In this series of article I have been discussing my view of the Imago Relationship Therapy Dialogue process. This process forms the core of all Imago work and the first thing I will teach when couples counselling. The framework is there to provide safety for both members of the couple. When we feel safe within our relationship we have full access to all parts of our brains land we are less likely to revert back to survival behaviour such as shouting (fight), withdrawing (flight) or stonewalling (freeze).
I have explained each stage of the process in detail in previous articles but as a quick recap they are;
When the sender has finished a send, the receiver mirrors and checks the mirror using “I heard you say”, “did I get you?” and “is there more?” questions
When the sender has finished the send the receiver summarises, validates and empathises.
This last article in the series is about empathising with your partner. Once more in the dialogue process you will be doing something the opposite way to how you usually behave in an argument. Usually it’s all about how you feel, how you are angry, sad, disappointed etc. Your partner will also be focusing on how they feel. In Imago terms you are both on your own Island and there is a huge gulf between you. With imago when you empathise with your partner you are going over to their island and checking out how they might be feeling. You are moving over to their world and this encourages connection.
How might this look? Well imagine your partner has just sent that they are annoyed at your constant lateness. You have summarised and validated their feelings. The empathy stage is to simply have a guess at how they might be feeling “I guess you might be feeling frustrated, is that how you feel?” You may or may not choose the correct feeling and as long as you have had a serious attempt at empathising with them it doesn’t really matter whether you have guessed correctly or not.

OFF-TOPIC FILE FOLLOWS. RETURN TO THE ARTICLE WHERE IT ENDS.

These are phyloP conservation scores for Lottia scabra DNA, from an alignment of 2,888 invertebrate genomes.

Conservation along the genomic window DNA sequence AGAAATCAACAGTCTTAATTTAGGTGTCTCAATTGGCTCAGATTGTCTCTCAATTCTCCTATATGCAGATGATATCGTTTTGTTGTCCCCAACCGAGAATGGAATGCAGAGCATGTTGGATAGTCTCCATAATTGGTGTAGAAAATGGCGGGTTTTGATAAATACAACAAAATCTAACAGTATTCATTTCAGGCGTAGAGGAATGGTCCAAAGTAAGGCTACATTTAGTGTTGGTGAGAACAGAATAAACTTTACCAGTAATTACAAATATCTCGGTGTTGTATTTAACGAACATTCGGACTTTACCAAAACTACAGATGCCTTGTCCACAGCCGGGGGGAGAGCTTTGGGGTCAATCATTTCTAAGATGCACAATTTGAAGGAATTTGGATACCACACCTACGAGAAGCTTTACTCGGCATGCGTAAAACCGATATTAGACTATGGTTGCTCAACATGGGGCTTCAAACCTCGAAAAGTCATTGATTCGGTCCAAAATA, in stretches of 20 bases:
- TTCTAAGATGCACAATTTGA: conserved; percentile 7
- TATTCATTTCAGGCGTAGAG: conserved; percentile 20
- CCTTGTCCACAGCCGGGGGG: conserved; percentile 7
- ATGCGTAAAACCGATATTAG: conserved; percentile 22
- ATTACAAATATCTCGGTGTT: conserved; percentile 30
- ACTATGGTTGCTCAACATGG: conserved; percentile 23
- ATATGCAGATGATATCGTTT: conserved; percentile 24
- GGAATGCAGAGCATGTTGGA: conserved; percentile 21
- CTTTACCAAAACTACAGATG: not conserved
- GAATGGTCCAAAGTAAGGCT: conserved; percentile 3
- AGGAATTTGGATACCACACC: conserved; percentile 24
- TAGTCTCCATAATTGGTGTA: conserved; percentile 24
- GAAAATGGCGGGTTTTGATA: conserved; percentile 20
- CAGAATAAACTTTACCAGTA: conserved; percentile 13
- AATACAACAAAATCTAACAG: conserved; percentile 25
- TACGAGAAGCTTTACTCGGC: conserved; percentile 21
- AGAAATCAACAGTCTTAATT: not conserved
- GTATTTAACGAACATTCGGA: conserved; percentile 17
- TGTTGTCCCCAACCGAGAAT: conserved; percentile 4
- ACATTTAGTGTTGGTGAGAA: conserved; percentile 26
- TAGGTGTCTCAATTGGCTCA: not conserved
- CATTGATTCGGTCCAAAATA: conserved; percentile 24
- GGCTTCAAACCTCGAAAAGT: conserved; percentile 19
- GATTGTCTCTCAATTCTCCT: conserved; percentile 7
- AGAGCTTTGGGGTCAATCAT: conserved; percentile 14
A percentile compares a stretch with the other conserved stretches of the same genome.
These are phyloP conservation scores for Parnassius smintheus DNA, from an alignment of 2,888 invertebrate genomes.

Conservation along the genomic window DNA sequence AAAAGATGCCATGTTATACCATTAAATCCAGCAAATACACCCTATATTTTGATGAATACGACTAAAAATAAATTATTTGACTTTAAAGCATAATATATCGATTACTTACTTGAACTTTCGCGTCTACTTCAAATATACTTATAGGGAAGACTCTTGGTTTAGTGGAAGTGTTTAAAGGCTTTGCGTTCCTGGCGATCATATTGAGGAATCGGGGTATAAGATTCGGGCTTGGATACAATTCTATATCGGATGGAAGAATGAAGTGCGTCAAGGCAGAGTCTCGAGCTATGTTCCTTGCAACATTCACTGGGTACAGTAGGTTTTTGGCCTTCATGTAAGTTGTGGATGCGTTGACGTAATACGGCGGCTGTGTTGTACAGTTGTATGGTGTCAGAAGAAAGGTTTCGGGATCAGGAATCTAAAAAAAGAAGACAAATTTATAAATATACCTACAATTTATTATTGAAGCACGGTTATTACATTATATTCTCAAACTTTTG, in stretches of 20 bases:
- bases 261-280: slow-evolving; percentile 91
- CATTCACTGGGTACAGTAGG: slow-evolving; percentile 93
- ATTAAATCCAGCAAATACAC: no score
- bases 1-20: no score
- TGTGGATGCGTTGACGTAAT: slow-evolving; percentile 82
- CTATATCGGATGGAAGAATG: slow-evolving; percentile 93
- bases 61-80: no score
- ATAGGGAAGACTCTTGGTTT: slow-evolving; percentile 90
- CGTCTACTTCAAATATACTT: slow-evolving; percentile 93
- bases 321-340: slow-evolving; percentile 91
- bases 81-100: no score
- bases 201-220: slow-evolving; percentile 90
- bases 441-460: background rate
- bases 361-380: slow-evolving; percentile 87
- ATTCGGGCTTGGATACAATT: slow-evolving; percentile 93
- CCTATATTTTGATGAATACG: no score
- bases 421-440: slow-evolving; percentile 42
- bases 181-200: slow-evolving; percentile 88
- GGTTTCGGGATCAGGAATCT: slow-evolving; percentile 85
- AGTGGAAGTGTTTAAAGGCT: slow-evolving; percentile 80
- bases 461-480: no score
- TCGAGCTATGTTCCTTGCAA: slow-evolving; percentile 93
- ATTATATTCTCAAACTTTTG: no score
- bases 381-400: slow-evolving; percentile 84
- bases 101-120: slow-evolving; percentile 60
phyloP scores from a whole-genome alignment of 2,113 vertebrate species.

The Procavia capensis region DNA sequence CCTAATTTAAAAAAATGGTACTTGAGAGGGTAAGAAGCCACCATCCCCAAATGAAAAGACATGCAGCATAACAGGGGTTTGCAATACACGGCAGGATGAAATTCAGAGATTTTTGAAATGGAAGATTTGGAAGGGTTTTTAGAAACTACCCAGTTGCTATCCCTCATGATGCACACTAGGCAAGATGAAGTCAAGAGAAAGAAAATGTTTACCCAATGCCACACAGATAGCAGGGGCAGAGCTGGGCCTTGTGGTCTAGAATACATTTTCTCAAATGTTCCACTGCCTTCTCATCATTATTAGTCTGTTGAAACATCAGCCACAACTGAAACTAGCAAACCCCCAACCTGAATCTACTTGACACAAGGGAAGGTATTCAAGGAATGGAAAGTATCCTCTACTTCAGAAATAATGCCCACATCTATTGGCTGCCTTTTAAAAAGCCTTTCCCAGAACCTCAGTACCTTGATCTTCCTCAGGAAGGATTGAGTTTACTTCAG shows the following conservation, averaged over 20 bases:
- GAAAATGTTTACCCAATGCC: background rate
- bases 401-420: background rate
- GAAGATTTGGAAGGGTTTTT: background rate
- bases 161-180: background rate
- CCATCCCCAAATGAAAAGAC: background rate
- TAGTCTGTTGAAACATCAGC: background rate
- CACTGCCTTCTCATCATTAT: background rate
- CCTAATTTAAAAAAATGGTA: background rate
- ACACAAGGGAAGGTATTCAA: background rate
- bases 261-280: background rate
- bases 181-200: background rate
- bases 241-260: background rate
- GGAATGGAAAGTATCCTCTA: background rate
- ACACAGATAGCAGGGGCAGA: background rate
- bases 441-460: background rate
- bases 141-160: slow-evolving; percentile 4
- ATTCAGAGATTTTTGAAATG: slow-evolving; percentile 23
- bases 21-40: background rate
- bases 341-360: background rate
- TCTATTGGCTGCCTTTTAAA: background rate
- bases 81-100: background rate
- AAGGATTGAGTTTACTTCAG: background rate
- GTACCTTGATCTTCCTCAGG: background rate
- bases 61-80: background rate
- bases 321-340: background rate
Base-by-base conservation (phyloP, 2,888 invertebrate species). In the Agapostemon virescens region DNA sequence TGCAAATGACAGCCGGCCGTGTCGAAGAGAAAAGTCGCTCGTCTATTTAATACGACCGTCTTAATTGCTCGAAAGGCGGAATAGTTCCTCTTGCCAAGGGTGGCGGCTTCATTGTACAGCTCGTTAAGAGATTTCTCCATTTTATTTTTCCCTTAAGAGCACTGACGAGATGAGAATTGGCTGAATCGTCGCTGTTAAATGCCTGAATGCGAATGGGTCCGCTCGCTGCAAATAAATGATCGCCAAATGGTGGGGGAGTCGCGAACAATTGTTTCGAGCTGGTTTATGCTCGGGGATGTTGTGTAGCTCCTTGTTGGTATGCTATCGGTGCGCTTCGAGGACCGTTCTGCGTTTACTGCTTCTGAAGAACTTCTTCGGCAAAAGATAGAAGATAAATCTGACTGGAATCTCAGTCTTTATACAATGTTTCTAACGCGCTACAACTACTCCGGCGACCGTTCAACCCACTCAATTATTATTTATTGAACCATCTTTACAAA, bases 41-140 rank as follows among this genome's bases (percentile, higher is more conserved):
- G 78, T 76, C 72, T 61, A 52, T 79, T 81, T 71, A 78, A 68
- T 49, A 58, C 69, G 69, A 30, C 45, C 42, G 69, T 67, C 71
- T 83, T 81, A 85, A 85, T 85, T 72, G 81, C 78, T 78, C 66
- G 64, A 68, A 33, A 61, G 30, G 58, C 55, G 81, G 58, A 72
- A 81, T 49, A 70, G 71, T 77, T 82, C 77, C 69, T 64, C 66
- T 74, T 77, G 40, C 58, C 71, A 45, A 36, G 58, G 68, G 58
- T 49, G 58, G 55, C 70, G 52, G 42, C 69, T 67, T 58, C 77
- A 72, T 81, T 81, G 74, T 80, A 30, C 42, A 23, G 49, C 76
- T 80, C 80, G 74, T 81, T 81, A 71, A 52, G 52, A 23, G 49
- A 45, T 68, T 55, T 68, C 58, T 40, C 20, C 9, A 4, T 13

The sender will then agree or clarify what feelings are happening for them. This stage also encourages you both to talk about your feelings. If I’m going to point the finger I would have to say that us men are pretty rubbish about discussing feelings and that makes sense given that we have covert and sometimes overt messages as we grow up from numerous sources that we should “be strong” and not tell people how we feel. The empathy stage of the dialogue process encourages sharing of feelings and breaks this pattern.
Once all stages have been completed then the couple swap roles, the sender becomes the receiver and vice versa. You may think that this is a slow way to have a conversation but I disagree. If you take into account the several hours of bad feeling, sulking and withdrawing that often results from a badly ending argument done without using the imago dialogue process then the imago way looks positively sprightly. Discuss, move closer, understand each other and built a stronger relationship.
Read the book: Getting the Love You Want: A Guide for Couples by Harville Hendrix explains the Imago relationship theory in full. It’s an easy read and will help you understand how to move from the power struggle to a conscious relationship.